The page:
A chat with the creators of Exit: The Game

Posted on 2017-11-27

After we played the first three Exit games that got translated to Dutch we were excited and wanted to talk to creative people behind it. So we looked up Inka & Markus and send them a couple of question to which they kindly replied.

Inka (40) and Markus (42) Brand hail from Gummersbach, a small town near Cologne in Germany. They’ve got two kids, Emely (15) and Lukas (17). Inka is a “full-time game-designer, housewife, mother, teacher, taxi driver” and Markus works as an insurance-salesman. They do the creative part together in their spare time and during the day Inka tinkers with prototypes, writes the rules and corresponds with the publishers.

In 1999 they visited a KOSMOS game-convention where there was a workshop on testing unpublished board games. They loved the ideas the different game designers came up with and wanted to try it themselves. So they started designing board games. It took seven years, until 2006 until they finally could release their first game. “We learned a lot during this time. Best friends aren’t the best critics for instance...” Then they got in touch with Sandra Dochtermann, the children game editor of KOSMOS. She gave them the idea to do a children game. Up until that point they only, rather unsuccessfully, made games for adults. One of the first games they made for children was the one that got released, “The Great Dinosaur-Game”.

Inka & Markus Brand

"We learned a lot during this time. Best friends aren’t the best critics for instance..."

Exit games
In December 2014 they visited their first live escape room with their whole family. They were very excited about the experience and talked about it with their editors. Apparently their publisher already was toying around with the idea of doing an escape room game. “We were probably at the right time, at the right place. They asked us and we didn’t have to think long about it. We said yes immediately.”

Usually their publisher or their editors propose a story for the games. “They better know which themes the target audience prefers.” Sometimes they pick the themes themselves, “The Abandoned Cabin” for instance or the new “The Dead Man In The Orient Express”. And when the theme’s set the puzzles are based upon that theme. When we asked them what the biggest challenge is in translating a live escape room to a board game they respond “The hardest thing was to install a control-system that needs no game master. Each player should be involved in solving the riddles.”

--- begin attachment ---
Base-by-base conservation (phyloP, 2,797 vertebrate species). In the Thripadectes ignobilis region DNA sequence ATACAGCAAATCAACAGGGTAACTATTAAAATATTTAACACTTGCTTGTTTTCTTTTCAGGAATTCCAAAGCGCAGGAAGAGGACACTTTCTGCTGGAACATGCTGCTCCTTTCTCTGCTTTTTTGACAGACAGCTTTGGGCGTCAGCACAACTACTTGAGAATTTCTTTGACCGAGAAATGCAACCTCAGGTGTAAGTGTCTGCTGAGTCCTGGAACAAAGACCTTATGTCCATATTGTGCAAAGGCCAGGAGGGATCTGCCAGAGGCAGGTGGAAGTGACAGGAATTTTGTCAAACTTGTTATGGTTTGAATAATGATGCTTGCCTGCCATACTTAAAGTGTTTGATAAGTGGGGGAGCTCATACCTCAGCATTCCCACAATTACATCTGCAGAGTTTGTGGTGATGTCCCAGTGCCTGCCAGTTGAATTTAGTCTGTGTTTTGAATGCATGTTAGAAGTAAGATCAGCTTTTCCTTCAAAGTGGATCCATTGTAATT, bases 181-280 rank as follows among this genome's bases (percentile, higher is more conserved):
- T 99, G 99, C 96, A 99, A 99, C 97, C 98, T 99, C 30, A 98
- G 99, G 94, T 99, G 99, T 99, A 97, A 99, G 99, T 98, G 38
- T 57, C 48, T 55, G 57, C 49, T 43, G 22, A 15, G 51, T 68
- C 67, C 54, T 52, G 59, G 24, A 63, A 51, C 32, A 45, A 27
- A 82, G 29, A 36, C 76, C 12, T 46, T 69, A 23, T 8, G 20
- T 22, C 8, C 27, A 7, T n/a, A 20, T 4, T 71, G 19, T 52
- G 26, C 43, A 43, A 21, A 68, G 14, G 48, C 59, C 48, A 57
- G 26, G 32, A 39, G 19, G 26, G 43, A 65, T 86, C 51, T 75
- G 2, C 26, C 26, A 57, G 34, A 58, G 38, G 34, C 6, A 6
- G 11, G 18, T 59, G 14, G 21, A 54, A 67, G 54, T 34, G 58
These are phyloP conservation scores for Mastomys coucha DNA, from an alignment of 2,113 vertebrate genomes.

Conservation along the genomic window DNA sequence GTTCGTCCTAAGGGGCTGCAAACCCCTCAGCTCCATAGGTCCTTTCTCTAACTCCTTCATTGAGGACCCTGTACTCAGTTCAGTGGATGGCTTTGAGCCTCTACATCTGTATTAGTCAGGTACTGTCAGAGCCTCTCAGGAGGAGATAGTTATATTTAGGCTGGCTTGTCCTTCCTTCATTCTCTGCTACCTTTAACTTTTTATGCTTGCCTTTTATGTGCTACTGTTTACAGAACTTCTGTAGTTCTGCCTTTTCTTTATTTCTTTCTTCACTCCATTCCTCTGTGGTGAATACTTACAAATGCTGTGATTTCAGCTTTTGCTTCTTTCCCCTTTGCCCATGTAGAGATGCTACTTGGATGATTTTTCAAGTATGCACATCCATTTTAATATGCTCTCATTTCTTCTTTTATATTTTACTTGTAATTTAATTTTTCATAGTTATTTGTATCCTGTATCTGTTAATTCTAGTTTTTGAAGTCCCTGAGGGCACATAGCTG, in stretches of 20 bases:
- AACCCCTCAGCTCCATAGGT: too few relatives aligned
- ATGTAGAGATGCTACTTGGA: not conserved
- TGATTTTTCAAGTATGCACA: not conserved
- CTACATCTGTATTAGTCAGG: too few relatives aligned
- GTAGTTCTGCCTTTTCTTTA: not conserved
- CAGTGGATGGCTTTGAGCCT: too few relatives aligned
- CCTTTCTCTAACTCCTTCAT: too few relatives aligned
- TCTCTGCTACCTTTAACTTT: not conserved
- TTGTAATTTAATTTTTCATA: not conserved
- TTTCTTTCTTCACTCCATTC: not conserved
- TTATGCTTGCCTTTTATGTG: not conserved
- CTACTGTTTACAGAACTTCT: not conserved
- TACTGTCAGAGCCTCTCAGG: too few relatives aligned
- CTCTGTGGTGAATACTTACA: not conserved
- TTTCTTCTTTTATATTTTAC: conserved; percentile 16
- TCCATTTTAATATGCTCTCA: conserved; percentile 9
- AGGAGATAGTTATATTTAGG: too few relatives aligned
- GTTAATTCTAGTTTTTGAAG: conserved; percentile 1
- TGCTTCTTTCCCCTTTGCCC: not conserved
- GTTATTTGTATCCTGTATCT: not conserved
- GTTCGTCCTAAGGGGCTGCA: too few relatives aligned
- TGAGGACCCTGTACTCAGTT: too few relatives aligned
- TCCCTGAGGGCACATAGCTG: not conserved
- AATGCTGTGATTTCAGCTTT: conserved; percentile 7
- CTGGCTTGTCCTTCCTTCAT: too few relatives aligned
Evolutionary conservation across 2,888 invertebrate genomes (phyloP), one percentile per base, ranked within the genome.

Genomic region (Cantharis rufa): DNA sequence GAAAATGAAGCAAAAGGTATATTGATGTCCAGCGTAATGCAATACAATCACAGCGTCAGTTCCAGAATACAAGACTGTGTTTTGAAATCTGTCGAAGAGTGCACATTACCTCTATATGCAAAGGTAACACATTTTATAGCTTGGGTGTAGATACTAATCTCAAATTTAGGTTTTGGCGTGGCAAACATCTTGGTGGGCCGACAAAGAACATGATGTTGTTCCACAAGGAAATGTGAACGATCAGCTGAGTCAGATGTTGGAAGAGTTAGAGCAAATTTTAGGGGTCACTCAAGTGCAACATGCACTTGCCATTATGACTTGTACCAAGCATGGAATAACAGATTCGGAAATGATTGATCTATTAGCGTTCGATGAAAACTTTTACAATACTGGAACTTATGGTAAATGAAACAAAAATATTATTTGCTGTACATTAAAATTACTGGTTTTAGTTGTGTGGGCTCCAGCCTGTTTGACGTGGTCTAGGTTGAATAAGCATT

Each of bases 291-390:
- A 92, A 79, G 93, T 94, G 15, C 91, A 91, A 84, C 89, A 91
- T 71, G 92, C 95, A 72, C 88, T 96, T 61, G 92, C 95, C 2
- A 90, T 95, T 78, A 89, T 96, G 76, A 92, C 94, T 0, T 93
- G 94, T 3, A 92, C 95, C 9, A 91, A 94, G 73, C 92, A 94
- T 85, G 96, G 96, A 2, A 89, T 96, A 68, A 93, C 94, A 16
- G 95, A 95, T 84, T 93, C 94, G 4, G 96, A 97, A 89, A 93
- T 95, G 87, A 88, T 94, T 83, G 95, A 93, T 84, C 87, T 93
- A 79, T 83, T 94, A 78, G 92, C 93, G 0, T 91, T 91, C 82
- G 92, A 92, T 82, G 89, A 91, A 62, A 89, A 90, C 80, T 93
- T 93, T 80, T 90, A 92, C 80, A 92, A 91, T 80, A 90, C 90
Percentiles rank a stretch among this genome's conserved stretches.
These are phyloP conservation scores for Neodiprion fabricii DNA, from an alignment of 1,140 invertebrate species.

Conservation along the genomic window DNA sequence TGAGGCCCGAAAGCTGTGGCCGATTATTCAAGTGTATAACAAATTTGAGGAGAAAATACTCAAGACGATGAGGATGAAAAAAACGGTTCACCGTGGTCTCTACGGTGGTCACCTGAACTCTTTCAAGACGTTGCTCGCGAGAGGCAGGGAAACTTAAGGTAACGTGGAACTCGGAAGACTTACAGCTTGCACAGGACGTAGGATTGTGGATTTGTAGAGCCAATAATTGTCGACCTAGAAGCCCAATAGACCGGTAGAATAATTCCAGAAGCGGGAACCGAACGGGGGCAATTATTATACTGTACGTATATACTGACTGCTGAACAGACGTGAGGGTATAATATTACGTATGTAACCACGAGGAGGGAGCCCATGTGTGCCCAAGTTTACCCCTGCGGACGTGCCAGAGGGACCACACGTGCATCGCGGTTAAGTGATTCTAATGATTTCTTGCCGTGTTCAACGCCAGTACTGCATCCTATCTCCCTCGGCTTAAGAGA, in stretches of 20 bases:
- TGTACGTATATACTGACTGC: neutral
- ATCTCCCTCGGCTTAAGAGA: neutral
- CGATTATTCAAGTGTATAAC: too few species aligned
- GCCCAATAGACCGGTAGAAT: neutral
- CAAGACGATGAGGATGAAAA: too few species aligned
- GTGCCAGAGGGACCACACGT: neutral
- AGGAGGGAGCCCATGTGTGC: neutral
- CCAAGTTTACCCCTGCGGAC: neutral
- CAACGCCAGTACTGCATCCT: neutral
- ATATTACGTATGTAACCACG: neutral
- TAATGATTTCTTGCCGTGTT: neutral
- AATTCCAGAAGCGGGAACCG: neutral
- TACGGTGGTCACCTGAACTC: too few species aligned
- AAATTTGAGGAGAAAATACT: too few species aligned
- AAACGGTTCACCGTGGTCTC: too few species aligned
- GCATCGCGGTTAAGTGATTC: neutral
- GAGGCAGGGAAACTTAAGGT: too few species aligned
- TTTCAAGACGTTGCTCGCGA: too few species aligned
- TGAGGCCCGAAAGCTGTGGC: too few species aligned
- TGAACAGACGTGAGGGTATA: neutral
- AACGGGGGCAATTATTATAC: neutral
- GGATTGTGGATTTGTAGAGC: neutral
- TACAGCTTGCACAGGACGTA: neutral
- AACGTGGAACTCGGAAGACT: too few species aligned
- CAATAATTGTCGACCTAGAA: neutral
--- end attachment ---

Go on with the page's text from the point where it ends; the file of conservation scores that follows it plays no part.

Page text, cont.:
Success
They’re very happy with the success of the Exit series. It’s been translated to over 13 countries already. “Solving puzzles - no matter whether in the live rooms or in the boardgames - is a worldwide phenomenon, we think. Every day more rooms will open up. More and more people will be infected by the escape-virus. The games offer a low-cost alternative to the expensive entrances of the rooms. Maybe that’s the reason for translating our games in other languages.” They’ve got no control over the translations, the license department takes care of that. They don’t even get to see the translations. “We have to hope that everything will be translated correctly. Errors in translation can cause puzzles to become unsolvable.”

Exit games

"The hardest thing was to install a control-system that needs no game master."

The current explosion of escape room board games makes them happy. Because of this the games were perceived as a trend at the “Spiel ‘16” fair in Essen and each game got attention and none got lost in the flood of new products. So in this case the competition really helped.
When asked if they would change anything on the series, looking back now, they’re crystal clear, “No! Nothing! We really love these games. They are our whole pride.” They’re hoping that Exit - The Game will remain successful for a long time and that the ideas for new puzzles will never end.

Playing escape rooms
Markus and Inka still love to play escape rooms. They stopped counting, but they think they’ve played over 35. When asked about their favorite room they reply, “It was a VR-room in Berlin. We played it together with our editor just one day before Exit became the “Kennerspiel des Jahres” (Game Of The Year). Each player was in a separate and empty room, equipped with VR-glasses, headphones, microphone and joysticks. Then we entered a virtual world. Through the VR-glasses we could see our other team-members, we interacted together and solved riddles on an alien planet. That was amazing.”

When we asked for any final words they suitably finished with “Keep on playing!”.

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